BANGALORE, India—The Indian Angel Network has invested $1 million in embedded software tool developer Vayavya Labs to help the firm expand its toolset suite for electronic systems level design and bolster its sales and marketing efforts.
Using Vayavya tools, customers can optimize time, effort and cost involved in embedded software design and development, according to the company.
"Vayavya tools play a pivotal role in adding value by cutting down development, testing and debugging time at customer end thereby meeting the goal for go- to-market," said Indian Angel Network member Sharad Sharma.
Vayavya established the first automated device driver tool that minimizes the system development, validation and migration cycle times significantly and helps user organizations make significant recurring savings in cost and time.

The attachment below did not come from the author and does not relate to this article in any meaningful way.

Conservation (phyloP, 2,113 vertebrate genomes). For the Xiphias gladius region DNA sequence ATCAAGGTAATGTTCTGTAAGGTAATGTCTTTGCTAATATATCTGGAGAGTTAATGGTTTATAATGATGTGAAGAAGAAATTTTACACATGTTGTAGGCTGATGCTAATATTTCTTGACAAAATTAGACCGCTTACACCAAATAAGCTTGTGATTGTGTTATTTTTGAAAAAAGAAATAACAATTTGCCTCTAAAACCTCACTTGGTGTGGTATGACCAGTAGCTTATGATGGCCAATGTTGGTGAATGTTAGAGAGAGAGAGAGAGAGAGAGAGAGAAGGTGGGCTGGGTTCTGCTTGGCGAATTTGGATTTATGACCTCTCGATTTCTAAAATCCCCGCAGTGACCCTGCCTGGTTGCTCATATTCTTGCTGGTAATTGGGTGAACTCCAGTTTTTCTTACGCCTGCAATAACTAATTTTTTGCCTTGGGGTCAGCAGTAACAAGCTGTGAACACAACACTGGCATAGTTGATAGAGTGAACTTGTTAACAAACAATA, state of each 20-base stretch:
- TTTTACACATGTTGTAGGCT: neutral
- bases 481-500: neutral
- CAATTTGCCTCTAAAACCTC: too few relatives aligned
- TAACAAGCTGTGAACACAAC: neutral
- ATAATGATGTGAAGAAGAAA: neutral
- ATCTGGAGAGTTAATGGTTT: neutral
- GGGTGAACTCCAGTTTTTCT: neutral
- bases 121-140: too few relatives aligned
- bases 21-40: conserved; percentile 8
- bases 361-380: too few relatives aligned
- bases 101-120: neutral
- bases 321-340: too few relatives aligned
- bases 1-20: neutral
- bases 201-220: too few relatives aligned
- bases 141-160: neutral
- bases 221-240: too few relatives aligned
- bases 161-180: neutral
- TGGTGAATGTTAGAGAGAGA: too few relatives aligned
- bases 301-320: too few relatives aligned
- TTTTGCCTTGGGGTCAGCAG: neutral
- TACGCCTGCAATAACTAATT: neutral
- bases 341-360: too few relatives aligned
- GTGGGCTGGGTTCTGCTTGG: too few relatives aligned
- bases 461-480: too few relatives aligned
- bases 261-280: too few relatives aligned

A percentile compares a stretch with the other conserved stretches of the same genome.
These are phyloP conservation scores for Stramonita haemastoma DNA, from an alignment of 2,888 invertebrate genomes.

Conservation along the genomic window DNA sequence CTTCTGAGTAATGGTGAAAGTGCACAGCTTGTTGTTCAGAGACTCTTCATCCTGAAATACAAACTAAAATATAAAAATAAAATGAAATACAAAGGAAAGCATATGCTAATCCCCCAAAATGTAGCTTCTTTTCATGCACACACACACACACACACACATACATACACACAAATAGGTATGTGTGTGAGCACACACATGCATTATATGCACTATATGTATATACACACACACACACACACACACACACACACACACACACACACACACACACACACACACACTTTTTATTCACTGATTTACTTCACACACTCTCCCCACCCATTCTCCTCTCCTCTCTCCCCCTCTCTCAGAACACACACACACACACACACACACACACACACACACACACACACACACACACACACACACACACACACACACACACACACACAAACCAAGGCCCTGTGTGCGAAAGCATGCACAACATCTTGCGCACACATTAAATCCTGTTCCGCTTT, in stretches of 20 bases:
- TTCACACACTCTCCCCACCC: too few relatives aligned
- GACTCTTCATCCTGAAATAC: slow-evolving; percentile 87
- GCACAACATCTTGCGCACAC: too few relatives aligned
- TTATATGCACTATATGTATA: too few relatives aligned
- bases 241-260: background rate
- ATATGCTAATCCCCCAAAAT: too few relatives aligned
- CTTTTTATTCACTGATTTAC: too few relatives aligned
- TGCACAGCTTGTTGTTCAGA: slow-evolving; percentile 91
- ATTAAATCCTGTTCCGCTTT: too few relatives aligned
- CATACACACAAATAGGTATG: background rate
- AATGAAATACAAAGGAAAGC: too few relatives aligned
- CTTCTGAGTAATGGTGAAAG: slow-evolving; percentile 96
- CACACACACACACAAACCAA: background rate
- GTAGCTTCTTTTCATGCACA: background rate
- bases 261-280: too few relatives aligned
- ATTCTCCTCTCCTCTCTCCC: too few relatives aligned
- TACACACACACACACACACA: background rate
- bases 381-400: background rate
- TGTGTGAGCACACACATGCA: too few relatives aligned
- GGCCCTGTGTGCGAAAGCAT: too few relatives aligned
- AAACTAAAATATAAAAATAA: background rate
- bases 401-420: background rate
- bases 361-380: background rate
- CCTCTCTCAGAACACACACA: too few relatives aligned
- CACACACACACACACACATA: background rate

The niche product development plan that Vayavya is working on will make it a significant player in the growing IP-led market.
Vayavya CEO R.K. Patil said he aims to build a valuable Indian company in system design tools and services and leverage the EDA space in the U.S. The company’s services business is focused on providing integration services, design services and solutions around the digital TV, IPTV and set top box domains.
The Indian Angel Network, founded in 2006, brings together successful entrepreneurs and CEOs from India and around the world who are interested in investing in startup and early stage venture.
DDGen has good support for Linux and WinCE. A few device classes are also supported on other operating systems like VxWorks.
If you need more information, feel free to drop us a email at: info at vayavyalabs dot com
Senior Architect, Vayavya Labs.
David Patterson, known for his pioneering research that led to RAID, clusters and more, is part of a team at UC Berkeley that recently made its RISC-V processor architecture an open source hardware offering. We talk with Patterson and one of his colleagues behind the effort about the opportunities they see, what new kinds of designs they hope to enable and what it means for today’s commercial processor giants such as Intel, ARM and Imagination Technologies.